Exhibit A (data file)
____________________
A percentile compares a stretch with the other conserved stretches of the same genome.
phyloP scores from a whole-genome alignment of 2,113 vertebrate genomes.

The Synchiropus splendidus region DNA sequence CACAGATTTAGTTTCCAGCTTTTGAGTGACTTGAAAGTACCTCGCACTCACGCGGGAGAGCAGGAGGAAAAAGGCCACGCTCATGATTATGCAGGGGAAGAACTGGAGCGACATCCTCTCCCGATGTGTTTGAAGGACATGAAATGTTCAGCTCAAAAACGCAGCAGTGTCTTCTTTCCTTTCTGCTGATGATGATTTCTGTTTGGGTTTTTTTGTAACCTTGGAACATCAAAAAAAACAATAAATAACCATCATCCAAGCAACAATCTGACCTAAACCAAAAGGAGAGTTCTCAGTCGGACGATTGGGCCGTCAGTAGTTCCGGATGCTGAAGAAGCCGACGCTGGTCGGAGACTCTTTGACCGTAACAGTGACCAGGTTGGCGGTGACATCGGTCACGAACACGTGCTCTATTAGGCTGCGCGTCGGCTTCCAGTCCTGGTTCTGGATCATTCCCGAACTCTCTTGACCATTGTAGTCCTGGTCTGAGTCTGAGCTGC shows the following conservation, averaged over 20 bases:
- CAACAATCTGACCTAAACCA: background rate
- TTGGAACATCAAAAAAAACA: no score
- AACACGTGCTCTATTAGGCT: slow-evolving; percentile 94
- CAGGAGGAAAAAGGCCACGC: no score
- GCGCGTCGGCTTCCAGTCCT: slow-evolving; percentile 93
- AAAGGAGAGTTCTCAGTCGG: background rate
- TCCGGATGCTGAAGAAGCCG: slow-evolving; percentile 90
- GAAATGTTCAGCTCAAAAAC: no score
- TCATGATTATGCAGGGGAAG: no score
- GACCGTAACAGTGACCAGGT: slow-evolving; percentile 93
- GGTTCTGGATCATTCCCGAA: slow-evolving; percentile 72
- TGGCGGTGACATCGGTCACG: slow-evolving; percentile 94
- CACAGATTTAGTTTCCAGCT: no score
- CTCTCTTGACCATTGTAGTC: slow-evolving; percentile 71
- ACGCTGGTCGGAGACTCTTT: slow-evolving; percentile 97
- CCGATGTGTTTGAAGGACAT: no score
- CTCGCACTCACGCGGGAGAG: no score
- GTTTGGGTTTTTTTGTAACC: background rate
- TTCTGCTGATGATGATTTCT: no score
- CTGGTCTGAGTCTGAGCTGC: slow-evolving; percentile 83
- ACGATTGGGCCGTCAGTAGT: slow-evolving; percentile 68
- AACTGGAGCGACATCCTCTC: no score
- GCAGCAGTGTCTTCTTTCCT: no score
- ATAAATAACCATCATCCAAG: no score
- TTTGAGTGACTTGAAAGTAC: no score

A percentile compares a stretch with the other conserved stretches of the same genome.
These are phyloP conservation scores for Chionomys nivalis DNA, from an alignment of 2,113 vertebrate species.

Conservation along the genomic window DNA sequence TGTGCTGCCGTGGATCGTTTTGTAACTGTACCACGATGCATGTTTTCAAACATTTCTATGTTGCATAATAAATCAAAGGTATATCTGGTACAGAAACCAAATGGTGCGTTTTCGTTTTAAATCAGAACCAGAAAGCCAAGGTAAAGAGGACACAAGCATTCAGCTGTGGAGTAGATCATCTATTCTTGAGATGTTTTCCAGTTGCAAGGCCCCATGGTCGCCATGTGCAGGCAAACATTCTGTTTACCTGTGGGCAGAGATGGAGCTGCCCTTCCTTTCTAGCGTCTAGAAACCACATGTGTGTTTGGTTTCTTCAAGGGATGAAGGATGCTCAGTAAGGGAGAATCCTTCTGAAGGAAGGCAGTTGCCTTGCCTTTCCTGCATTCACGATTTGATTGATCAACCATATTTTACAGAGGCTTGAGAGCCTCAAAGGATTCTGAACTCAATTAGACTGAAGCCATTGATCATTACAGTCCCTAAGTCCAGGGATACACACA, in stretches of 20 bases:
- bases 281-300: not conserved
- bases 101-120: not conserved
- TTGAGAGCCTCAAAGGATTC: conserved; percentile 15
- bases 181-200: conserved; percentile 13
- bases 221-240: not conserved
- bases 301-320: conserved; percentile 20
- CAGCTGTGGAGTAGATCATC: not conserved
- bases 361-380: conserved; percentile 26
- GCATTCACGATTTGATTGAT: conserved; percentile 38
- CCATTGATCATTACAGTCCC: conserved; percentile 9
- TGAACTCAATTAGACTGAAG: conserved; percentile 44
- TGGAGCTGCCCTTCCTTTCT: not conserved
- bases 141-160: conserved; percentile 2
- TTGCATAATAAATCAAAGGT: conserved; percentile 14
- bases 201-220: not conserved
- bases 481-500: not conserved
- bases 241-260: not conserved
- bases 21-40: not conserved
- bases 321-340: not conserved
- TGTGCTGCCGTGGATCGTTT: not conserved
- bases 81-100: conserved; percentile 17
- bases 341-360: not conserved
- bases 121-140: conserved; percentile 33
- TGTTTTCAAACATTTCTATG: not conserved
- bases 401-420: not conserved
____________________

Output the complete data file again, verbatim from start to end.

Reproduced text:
A percentile compares a stretch with the other conserved stretches of the same genome.
phyloP scores from a whole-genome alignment of 2,113 vertebrate genomes.

The Synchiropus splendidus region DNA sequence CACAGATTTAGTTTCCAGCTTTTGAGTGACTTGAAAGTACCTCGCACTCACGCGGGAGAGCAGGAGGAAAAAGGCCACGCTCATGATTATGCAGGGGAAGAACTGGAGCGACATCCTCTCCCGATGTGTTTGAAGGACATGAAATGTTCAGCTCAAAAACGCAGCAGTGTCTTCTTTCCTTTCTGCTGATGATGATTTCTGTTTGGGTTTTTTTGTAACCTTGGAACATCAAAAAAAACAATAAATAACCATCATCCAAGCAACAATCTGACCTAAACCAAAAGGAGAGTTCTCAGTCGGACGATTGGGCCGTCAGTAGTTCCGGATGCTGAAGAAGCCGACGCTGGTCGGAGACTCTTTGACCGTAACAGTGACCAGGTTGGCGGTGACATCGGTCACGAACACGTGCTCTATTAGGCTGCGCGTCGGCTTCCAGTCCTGGTTCTGGATCATTCCCGAACTCTCTTGACCATTGTAGTCCTGGTCTGAGTCTGAGCTGC shows the following conservation, averaged over 20 bases:
- CAACAATCTGACCTAAACCA: background rate
- TTGGAACATCAAAAAAAACA: no score
- AACACGTGCTCTATTAGGCT: slow-evolving; percentile 94
- CAGGAGGAAAAAGGCCACGC: no score
- GCGCGTCGGCTTCCAGTCCT: slow-evolving; percentile 93
- AAAGGAGAGTTCTCAGTCGG: background rate
- TCCGGATGCTGAAGAAGCCG: slow-evolving; percentile 90
- GAAATGTTCAGCTCAAAAAC: no score
- TCATGATTATGCAGGGGAAG: no score
- GACCGTAACAGTGACCAGGT: slow-evolving; percentile 93
- GGTTCTGGATCATTCCCGAA: slow-evolving; percentile 72
- TGGCGGTGACATCGGTCACG: slow-evolving; percentile 94
- CACAGATTTAGTTTCCAGCT: no score
- CTCTCTTGACCATTGTAGTC: slow-evolving; percentile 71
- ACGCTGGTCGGAGACTCTTT: slow-evolving; percentile 97
- CCGATGTGTTTGAAGGACAT: no score
- CTCGCACTCACGCGGGAGAG: no score
- GTTTGGGTTTTTTTGTAACC: background rate
- TTCTGCTGATGATGATTTCT: no score
- CTGGTCTGAGTCTGAGCTGC: slow-evolving; percentile 83
- ACGATTGGGCCGTCAGTAGT: slow-evolving; percentile 68
- AACTGGAGCGACATCCTCTC: no score
- GCAGCAGTGTCTTCTTTCCT: no score
- ATAAATAACCATCATCCAAG: no score
- TTTGAGTGACTTGAAAGTAC: no score

A percentile compares a stretch with the other conserved stretches of the same genome.
These are phyloP conservation scores for Chionomys nivalis DNA, from an alignment of 2,113 vertebrate species.

Conservation along the genomic window DNA sequence TGTGCTGCCGTGGATCGTTTTGTAACTGTACCACGATGCATGTTTTCAAACATTTCTATGTTGCATAATAAATCAAAGGTATATCTGGTACAGAAACCAAATGGTGCGTTTTCGTTTTAAATCAGAACCAGAAAGCCAAGGTAAAGAGGACACAAGCATTCAGCTGTGGAGTAGATCATCTATTCTTGAGATGTTTTCCAGTTGCAAGGCCCCATGGTCGCCATGTGCAGGCAAACATTCTGTTTACCTGTGGGCAGAGATGGAGCTGCCCTTCCTTTCTAGCGTCTAGAAACCACATGTGTGTTTGGTTTCTTCAAGGGATGAAGGATGCTCAGTAAGGGAGAATCCTTCTGAAGGAAGGCAGTTGCCTTGCCTTTCCTGCATTCACGATTTGATTGATCAACCATATTTTACAGAGGCTTGAGAGCCTCAAAGGATTCTGAACTCAATTAGACTGAAGCCATTGATCATTACAGTCCCTAAGTCCAGGGATACACACA, in stretches of 20 bases:
- bases 281-300: not conserved
- bases 101-120: not conserved
- TTGAGAGCCTCAAAGGATTC: conserved; percentile 15
- bases 181-200: conserved; percentile 13
- bases 221-240: not conserved
- bases 301-320: conserved; percentile 20
- CAGCTGTGGAGTAGATCATC: not conserved
- bases 361-380: conserved; percentile 26
- GCATTCACGATTTGATTGAT: conserved; percentile 38
- CCATTGATCATTACAGTCCC: conserved; percentile 9
- TGAACTCAATTAGACTGAAG: conserved; percentile 44
- TGGAGCTGCCCTTCCTTTCT: not conserved
- bases 141-160: conserved; percentile 2
- TTGCATAATAAATCAAAGGT: conserved; percentile 14
- bases 201-220: not conserved
- bases 481-500: not conserved
- bases 241-260: not conserved
- bases 21-40: not conserved
- bases 321-340: not conserved
- TGTGCTGCCGTGGATCGTTT: not conserved
- bases 81-100: conserved; percentile 17
- bases 341-360: not conserved
- bases 121-140: conserved; percentile 33
- TGTTTTCAAACATTTCTATG: not conserved
- bases 401-420: not conserved